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Hey!

England were a bit good on Tuesday, weren't they? Thank goodness! Lately, I'm sure I am not alone in finding watching them much less enjoyable than I used to. I was feeling guilty about that, as though my tiring of them during a rough patch exposed me as a terrible glory-hunter. But watching the first half away to France made me realise that I haven't been bored because England weren't winning, I've been bored because England were boring!

A lot of football is actually quite boring. Especially if you're watching the same team play over and over again. As I wrote on Tuesday, there aren't many occasions to be surprised when you're seeing the same group of people repeatedly try to achieve the same goal.

But in today's newsletter, I'm going to explain how boring can be good, sometimes.

I hope you love it and have a fantastic weekend.

Flora :)
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The Anonymous Martyr

Think that being friends with Ella Toone is the most interesting thing about Alessia Russo? Think again. She also likes films, and always orders the same thing from Wagamamas, she revealed in the latest instalment of her and her bestie's BBC podcast.

Yeah, I know, this isn’t very feminism of me. With the decades-spanning FA ban and the pestilence of Joey Barton, the last thing Russo needs is for one of her own to cast judgement on her personality.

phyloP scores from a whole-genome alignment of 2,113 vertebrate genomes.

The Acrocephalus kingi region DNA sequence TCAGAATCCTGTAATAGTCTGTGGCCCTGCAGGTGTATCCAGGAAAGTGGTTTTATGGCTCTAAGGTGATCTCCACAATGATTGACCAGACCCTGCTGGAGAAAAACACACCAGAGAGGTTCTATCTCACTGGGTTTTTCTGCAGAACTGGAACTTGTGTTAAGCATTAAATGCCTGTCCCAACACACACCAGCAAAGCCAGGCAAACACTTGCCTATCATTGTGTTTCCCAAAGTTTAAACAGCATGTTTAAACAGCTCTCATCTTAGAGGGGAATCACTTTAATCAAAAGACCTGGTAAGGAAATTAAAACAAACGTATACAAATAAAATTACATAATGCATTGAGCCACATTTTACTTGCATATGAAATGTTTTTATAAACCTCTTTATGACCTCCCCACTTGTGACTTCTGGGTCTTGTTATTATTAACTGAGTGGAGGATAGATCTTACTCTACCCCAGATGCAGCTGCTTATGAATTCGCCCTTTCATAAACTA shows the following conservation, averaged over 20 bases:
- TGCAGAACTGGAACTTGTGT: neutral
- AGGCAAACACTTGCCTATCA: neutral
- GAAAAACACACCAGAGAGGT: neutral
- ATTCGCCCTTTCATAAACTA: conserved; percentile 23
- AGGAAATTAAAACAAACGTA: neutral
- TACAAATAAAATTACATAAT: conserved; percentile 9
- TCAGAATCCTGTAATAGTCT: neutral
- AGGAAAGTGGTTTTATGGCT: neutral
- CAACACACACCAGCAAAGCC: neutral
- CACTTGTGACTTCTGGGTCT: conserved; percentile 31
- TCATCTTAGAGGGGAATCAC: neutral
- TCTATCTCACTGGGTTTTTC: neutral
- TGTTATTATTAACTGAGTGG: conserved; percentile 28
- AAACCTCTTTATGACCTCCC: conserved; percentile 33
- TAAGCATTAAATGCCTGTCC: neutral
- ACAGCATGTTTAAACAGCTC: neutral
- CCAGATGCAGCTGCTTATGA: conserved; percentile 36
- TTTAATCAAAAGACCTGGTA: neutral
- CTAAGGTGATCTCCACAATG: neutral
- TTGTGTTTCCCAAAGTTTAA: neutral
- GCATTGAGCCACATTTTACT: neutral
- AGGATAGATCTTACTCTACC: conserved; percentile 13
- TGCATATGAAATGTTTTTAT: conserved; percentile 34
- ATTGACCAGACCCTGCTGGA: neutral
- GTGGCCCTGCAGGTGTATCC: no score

But seriously, Less, I love it. To me, your dullness is fascinating.

If nothing else, it’s a sign of how far we’ve come. How did Jill Scott develop the impish spirit which has earned her a second career in entertainment after hanging up her boots? She sure didn’t learn it locked into the disciplined routine of a supported academy environment. It was likely born on harem-scarem nights spent in hotel corridors on tour with the Lionesses in the 00s, prank after prank after prank until bedtime became a distant memory.

Russo’s got a more professional personality to suit the more professional football environment she’s been raised in. One day, Less, every Lioness will be just like you.

Who says we can’t have a wallflower sidekick leading the line as we defend our European Championship next summer? ‘Boring’ never stopped Michael Owen, and it won’t stop Alessia Russo. In fact, it might just be her greatest strength.